So, when an incident is created, the service desk will assign the ticket to the L2 support team. They may investigate the issue by checking on system logs and updates.

The L3 support team, including the specialists, will be involved if the incident needs further investigation.

The vendor will also be involved in the incident call if the issue is identified with the third-party tool or application.

4. Incident Resolution

As the name implies, once the cause of the issue is identified, the concerned team will fix the issue. The resolution time may vary depending on the fix.

For example, if it is a code fix, then changes will be made in the dev environment, tested, and moved to production. If the server is facing performance issues or is down, it will be rebooted. If some hardware needs to be replaced, the incident may take longer to resolve.

Once the issue is fixed and business operations are restored, the service desk may verify with the users who reported the problem and then mark the incident as resolved.

5. Incident Closure

Once an incident is resolved, the service desk may schedule a root cause analysis call with all the stakeholders involved.

This call involves identifying the root cause of the issue. For example, why did the incident occur in the first place? Are the system checks in place working? What can be done to prevent such issues from recurring?

You can discuss how the team handled the incident. If incident resolution met the defined SLAs, how the team performed, and how can the team perform better in the future?

The Post Implementation Review (PIR) is an opportunity to identify risks and improvement points for both the system and personnel. It is not about placing blame but understanding how you can do better as a business.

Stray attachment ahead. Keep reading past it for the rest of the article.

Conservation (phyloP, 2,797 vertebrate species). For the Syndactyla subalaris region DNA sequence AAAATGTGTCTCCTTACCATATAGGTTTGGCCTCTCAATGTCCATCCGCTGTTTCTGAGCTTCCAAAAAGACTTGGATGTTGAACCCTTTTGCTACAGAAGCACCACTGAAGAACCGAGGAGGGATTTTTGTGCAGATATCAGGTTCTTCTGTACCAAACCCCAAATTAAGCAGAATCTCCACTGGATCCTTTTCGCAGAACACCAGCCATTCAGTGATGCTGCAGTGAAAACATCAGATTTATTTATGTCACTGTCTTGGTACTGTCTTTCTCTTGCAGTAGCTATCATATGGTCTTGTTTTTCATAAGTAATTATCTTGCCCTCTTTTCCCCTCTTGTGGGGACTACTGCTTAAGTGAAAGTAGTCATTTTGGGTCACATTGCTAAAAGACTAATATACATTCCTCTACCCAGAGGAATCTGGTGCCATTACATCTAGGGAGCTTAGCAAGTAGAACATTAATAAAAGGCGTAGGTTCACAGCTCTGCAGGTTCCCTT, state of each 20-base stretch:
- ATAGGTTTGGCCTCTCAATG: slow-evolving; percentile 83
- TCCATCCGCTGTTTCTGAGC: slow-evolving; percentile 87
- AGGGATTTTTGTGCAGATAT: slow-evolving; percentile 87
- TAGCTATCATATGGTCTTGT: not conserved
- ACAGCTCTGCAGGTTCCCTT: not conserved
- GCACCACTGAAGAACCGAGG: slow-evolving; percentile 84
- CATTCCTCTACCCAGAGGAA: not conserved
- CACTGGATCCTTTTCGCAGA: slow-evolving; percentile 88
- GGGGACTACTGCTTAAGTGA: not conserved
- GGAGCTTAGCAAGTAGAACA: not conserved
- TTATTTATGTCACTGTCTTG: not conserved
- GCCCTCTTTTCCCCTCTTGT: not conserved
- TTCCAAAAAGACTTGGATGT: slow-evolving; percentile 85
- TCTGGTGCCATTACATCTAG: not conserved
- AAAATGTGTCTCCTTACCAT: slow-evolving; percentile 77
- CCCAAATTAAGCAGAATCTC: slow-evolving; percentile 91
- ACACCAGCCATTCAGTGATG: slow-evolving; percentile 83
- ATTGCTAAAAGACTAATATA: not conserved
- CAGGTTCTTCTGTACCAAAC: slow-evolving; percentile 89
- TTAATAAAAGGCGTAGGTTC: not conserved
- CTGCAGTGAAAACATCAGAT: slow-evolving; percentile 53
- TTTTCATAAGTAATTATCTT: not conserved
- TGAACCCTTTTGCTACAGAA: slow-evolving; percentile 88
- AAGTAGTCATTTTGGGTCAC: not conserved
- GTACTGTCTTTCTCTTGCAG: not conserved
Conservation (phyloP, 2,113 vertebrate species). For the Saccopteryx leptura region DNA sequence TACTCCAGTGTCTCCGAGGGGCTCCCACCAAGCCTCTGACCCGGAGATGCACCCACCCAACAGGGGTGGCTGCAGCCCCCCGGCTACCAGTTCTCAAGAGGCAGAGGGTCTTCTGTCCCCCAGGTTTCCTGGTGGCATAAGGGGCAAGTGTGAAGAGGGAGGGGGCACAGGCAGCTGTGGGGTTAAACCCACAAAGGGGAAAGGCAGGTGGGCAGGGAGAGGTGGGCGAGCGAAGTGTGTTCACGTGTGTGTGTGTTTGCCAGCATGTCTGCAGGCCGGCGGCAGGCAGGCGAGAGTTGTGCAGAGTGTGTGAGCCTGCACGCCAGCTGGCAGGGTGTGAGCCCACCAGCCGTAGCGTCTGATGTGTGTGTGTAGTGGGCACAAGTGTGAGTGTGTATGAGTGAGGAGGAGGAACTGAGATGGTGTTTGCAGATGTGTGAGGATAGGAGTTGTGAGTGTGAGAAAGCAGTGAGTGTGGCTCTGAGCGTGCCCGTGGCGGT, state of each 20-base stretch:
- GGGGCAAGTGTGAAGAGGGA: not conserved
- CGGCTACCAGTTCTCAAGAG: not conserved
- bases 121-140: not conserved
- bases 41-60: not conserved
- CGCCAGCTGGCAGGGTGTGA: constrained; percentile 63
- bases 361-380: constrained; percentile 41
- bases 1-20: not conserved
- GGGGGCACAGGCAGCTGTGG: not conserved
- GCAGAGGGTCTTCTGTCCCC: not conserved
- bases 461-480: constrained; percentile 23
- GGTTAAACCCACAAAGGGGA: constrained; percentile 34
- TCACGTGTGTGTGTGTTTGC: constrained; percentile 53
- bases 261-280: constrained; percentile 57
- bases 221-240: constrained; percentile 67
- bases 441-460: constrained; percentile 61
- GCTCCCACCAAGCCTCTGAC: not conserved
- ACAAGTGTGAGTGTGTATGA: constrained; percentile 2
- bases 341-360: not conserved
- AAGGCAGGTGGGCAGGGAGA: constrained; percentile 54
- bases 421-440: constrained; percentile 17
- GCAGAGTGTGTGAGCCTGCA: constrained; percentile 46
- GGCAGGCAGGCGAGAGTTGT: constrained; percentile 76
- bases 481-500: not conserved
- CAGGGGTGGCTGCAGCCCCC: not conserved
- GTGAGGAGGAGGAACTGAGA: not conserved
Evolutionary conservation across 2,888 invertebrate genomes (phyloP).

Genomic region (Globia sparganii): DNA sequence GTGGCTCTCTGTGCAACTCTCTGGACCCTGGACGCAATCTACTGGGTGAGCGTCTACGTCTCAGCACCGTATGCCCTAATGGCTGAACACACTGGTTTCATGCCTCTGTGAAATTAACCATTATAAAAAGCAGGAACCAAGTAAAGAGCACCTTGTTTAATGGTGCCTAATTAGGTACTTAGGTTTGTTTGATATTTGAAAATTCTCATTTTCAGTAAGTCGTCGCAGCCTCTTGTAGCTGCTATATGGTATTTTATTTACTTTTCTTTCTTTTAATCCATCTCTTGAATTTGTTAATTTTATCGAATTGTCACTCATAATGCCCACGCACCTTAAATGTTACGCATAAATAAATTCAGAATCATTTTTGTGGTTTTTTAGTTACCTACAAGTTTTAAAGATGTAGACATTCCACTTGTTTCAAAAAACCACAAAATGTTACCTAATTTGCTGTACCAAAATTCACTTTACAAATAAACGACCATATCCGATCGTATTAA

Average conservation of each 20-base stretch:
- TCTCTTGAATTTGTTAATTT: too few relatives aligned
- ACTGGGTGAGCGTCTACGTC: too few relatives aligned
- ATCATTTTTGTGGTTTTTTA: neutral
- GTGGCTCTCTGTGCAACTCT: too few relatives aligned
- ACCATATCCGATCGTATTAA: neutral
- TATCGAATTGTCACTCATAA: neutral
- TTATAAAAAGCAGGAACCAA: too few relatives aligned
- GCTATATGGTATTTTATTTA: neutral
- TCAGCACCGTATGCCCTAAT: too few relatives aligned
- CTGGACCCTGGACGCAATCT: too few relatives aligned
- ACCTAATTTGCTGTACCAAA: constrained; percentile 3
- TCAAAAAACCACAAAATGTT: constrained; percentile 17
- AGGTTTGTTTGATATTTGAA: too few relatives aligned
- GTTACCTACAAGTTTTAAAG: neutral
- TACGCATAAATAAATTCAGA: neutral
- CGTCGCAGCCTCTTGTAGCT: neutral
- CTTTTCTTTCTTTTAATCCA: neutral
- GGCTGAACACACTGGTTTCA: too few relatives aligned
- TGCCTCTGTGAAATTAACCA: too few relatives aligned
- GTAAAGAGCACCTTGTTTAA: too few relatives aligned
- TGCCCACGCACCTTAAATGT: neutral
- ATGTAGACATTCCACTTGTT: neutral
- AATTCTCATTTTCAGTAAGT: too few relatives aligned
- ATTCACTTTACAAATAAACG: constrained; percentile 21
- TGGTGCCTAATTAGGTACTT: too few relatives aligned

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Why is it Necessary to Have an Incident Management Team?

Business disruptions can be expensive. For example, in March 2019, Facebook faced a downtime of 14 hours which cost them about $90 million in lost revenue. Of course, the monetary loss may vary, but for small to medium-sized companies, the impact could be much more widespread.

The incident management team will lead the resolution process from start to end. They will involve the responsible teams and follow up on the diagnosis. In the meantime, they will update the status board and other channels like social media to let users know the company is aware of the issue and working on it.

Regular updates are essential as they provide customers transparency and keep them in the loop. Without communication, even if the company resolves the issue, it could still lead to dissatisfied customers as they do not know what is happening.

The team can also document incidents that business users can use for reporting purposes.


According to the ITIL framework, the incident management process can overall include the stages of incident logging, categorization, assignment, diagnosis, resolution, and closure.

Depending on the cause, the service desk, L2, and L3 support teams, vendors, and business users could be involved in the resolution process.

It is essential to have an incident management team as the agents can drive the calls, update stakeholders and ensure the issue is fixed according to SLAs.